One report, finalized a few years into the project, mentioned significant resistance to project activities encouraging the consumption of eggs and chicken meat. The “harmful traditional practice” was described as a “serious taboo,” and a “deeply rooted belief.” This report referenced another organization that was working to “prove the taboo is wrong” and had fostered remarkable change. Meeting with management staff in the national head office, I heard the same general story: there are cultural taboos forbidding women and girls from eating some foods, and specifically eggs. Staff permanently based in the project area repeated this information.
However, throughout the years of the project very little was understood about this particular practice. The food taboo was identified and a few potential, sometimes conflicting, reasons were given. No one appeared to have taken the time to understand why these food taboos existed. When I later explored this question, a staff member who had lived and worked within the region for almost two decades remarked, “I have not had a chance to know about this.” This is one of the challenges anthropologists face in working within non-governmental organizations: often the difficulties communities face are assumed to be a result of ignorance and the “solution” is presented as a straightforward, often technical, activity such as education. I believe the lack of understanding of these practices was not due to insurmountable barriers, but a lack of inquiry into the “why,” “how,” “when,” and other questions that make cultural practices understandable. The ability to ask these kinds of questions, I argue, is a skill built into the anthropological way of seeing. For those familiar with “schemes to improve the human condition,” as Scott put it, the lack of interest in asking questions would not be surprising. Organizations tend to identify a problem, propose a solution, and plan evidence-based activities to achieve an objective. For many in the international development sector, finding out why these taboos exist is not particularly important. Rather they believe it is most important to stop those practices deemed (by them) to be harmful.
WE NEVER ASKED ABOUT IT BEFORE
The historian Eugen Weber wrote that “when one looks for different things, one sees different things.”8 He was referring to seeing within a text; I believe the same applies to other kinds of observation. Anthropologists fundamentally view the world through a unique lens, and their ability to see what others do not is fostered through anthropological methodologies, approaches, and ideas. The physical reality is the same; the lens is different. Likewise, professionals in non-governmental organizations—management staff, economists, medical professionals, and development experts—bring their particular training, their lenses, to the problems, often focusing on different kinds of information they respectively view as important. In other words, our individual perspectives alter what we see.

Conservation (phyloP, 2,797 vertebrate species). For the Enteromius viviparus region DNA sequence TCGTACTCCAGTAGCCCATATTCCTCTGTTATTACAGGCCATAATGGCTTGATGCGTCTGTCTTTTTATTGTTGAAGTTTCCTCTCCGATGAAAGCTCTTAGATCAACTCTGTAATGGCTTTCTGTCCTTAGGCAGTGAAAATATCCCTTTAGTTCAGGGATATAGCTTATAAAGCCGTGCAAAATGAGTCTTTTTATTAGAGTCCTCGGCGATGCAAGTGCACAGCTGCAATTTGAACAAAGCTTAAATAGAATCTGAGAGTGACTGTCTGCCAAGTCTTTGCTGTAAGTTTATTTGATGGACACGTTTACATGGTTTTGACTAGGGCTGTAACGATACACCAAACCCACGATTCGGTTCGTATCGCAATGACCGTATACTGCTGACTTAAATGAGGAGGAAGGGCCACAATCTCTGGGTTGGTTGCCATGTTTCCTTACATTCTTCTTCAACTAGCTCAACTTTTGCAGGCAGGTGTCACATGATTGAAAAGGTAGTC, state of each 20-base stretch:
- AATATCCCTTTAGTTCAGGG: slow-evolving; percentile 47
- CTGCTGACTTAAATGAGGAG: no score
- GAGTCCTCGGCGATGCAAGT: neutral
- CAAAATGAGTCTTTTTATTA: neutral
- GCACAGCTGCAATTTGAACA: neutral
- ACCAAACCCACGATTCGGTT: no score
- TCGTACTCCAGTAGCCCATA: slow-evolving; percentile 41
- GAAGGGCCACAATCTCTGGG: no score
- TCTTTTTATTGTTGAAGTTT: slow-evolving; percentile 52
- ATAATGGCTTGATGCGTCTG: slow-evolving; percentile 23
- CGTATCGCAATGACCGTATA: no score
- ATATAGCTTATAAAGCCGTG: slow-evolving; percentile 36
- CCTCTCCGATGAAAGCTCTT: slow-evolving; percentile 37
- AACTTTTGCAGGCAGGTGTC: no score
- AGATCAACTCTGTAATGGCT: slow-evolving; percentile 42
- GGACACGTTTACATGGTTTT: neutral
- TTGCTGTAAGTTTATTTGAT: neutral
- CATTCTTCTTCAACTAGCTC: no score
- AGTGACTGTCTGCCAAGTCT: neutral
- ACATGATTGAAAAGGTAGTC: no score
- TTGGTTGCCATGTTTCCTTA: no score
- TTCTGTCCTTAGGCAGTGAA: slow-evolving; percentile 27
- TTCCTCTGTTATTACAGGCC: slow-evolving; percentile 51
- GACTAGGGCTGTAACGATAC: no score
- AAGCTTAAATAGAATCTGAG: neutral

The ethical challenge for anthropologists working in international development is that often the donors, organizations and projects operate without detailed sociocultural information. As a result, many anthropologists end up advocating for significant shifts in how the sector operates. For example, in designing a project, the proposed activities are often outlined before the baseline assessments of community needs are conducted. When the project is approved, and budget is set, it is difficult to completely adjust the focus and plan based on new knowledge of community needs. Anthropologists working on these projects often find themselves in the challenging space of advocating for new approaches, such as funding structures based on needs, rather than donor priorities, and flexibility in programming as opposed to carrying out the set activities that are outlined in program plans.
In the case of the food taboos identified within this development project, diverse ways of seeing were evident in the reports, in which medical perspectives focused on the impacts of the nutritional content of the foods, gender specialists were most concerned with the abuse of women’s rights, planners identified how behavior changes could occur and be integrated into the project using evidence-based measures, and economists paid attention to the potential income women could generate by producing poultry and selling eggs. Despite the passing of years and even the identification of some strong resistance by people in the communities, the food taboos were consistently presented as cultural issues or misconceptions that best practices and evidence-based behavior-change approaches could eliminate. The plan was to “raise awareness,” hold “community-based dialogues,” “facilitate exchange visits” with communities in which such taboos were not practiced, and provide nutritional education. On paper, the plan sounded good. The diverse activities would reinforce the message of behavior change with each offering unique insight and thus having a compounding effect in achieving the desired objective. The activities had previously been shown to be successful in a range of settings. For the project staff, all required information appeared to have been gathered.